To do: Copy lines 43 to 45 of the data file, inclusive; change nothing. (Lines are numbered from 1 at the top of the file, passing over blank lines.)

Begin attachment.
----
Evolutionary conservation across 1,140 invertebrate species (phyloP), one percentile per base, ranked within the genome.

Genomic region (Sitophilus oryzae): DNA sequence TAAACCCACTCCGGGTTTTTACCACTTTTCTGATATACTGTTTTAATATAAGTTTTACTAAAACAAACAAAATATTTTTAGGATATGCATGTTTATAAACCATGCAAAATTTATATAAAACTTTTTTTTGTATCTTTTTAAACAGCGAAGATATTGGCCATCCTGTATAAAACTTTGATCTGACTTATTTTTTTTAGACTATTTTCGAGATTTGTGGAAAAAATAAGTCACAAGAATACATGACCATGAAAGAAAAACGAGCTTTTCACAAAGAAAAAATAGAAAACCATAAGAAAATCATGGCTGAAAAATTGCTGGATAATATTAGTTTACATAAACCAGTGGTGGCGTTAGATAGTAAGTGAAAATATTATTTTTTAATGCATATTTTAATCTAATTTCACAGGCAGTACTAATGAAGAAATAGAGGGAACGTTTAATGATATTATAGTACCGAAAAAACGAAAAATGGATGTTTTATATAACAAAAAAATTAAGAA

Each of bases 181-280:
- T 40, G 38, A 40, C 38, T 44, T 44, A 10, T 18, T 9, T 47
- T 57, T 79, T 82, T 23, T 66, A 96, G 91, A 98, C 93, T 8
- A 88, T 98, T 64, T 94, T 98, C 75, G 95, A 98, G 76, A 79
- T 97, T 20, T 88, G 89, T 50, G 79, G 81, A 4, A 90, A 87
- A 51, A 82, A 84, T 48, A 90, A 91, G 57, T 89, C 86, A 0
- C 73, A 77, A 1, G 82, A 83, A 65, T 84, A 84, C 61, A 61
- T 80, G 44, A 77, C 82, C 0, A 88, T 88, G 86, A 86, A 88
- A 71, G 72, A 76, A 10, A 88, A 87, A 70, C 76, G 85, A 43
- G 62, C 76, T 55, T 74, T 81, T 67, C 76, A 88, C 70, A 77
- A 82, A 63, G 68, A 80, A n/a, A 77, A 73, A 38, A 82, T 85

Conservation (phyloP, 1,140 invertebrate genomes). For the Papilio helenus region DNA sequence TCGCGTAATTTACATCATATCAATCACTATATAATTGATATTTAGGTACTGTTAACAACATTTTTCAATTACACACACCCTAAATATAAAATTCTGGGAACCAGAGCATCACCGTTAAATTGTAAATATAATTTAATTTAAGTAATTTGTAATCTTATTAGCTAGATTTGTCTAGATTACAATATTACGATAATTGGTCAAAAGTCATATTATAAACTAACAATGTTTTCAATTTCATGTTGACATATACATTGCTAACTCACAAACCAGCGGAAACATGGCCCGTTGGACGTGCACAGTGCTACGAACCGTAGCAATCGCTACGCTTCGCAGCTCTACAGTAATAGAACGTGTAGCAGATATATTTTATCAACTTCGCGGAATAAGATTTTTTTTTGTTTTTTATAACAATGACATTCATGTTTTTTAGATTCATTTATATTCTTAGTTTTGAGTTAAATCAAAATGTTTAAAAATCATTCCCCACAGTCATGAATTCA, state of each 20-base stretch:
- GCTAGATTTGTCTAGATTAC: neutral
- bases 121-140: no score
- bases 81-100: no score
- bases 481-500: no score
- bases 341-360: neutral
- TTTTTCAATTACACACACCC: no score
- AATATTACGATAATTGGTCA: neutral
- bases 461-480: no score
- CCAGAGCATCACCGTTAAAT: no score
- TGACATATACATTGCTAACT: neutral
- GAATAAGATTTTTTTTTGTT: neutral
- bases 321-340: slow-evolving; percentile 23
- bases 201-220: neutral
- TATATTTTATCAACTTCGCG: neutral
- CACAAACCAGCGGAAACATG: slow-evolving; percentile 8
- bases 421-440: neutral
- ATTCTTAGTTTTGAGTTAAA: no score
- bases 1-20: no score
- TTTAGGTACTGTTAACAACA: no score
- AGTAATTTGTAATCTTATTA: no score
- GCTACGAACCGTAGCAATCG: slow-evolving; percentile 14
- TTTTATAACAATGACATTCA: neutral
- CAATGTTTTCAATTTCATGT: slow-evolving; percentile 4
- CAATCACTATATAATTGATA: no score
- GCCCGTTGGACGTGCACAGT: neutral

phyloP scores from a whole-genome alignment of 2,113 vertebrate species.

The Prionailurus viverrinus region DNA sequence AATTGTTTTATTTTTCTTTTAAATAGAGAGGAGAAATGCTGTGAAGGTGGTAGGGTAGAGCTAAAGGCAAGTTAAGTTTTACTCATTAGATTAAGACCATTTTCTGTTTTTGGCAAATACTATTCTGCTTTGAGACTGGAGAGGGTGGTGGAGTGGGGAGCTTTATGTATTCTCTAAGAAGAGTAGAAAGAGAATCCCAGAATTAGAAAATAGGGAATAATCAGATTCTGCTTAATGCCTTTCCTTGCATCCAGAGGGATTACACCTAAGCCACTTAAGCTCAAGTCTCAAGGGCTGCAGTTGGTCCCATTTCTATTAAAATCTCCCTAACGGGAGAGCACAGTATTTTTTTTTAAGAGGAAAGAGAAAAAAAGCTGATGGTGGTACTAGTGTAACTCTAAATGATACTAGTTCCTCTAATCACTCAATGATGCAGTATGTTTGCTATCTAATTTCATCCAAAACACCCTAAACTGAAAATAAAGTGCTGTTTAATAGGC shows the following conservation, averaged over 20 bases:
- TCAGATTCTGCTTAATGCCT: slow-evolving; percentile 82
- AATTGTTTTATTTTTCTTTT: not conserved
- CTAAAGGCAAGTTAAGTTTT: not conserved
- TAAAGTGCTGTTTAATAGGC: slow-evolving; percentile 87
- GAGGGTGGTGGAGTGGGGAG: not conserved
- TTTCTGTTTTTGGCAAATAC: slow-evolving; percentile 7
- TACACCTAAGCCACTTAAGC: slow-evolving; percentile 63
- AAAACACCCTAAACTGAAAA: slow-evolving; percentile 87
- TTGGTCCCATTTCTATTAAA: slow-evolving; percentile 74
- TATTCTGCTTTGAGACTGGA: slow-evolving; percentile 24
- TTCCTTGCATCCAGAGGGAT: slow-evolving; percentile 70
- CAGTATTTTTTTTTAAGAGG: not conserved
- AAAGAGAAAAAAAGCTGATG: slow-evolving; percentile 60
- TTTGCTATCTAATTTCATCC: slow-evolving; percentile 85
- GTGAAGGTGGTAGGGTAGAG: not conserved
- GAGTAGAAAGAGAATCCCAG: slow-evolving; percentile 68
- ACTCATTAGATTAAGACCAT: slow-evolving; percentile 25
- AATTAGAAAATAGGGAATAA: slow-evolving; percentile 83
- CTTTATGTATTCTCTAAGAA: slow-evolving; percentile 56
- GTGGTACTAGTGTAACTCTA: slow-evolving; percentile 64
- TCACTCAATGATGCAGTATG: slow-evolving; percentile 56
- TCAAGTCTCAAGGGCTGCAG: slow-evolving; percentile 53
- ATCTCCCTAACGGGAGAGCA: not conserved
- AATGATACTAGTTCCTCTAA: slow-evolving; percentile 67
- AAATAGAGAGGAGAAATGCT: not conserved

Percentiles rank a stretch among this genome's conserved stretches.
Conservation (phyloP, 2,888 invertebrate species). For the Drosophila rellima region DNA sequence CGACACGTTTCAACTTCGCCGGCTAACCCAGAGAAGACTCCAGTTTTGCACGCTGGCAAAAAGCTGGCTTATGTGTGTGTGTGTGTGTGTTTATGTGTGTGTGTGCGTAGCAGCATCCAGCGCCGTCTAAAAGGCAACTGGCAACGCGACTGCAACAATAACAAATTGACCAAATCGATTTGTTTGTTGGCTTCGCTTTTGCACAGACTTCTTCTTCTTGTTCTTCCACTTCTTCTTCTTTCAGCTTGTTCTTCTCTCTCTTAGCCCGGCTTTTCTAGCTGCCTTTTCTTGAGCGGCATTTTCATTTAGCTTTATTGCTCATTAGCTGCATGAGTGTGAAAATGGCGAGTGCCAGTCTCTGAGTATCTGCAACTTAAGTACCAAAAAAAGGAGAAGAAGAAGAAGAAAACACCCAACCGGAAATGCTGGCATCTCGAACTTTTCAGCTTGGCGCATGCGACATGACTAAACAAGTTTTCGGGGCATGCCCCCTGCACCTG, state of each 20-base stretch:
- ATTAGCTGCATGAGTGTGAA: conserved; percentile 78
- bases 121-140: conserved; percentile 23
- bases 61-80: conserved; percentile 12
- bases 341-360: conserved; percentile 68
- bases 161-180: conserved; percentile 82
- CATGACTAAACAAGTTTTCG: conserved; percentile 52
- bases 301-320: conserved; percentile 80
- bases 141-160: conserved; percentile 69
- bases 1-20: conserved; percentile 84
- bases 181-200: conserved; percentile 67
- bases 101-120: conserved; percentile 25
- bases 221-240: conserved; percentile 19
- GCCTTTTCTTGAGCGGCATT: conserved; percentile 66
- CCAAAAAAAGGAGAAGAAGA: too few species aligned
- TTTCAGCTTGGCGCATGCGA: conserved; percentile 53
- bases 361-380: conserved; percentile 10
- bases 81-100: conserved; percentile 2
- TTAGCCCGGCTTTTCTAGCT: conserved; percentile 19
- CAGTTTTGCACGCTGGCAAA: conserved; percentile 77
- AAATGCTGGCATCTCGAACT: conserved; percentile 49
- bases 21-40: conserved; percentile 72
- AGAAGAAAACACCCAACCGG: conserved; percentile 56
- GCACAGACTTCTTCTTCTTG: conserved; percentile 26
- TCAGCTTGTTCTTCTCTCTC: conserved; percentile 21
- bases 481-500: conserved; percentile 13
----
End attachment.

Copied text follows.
- AATTGTTTTATTTTTCTTTT: not conserved
- CTAAAGGCAAGTTAAGTTTT: not conserved
- TAAAGTGCTGTTTAATAGGC: slow-evolving; percentile 87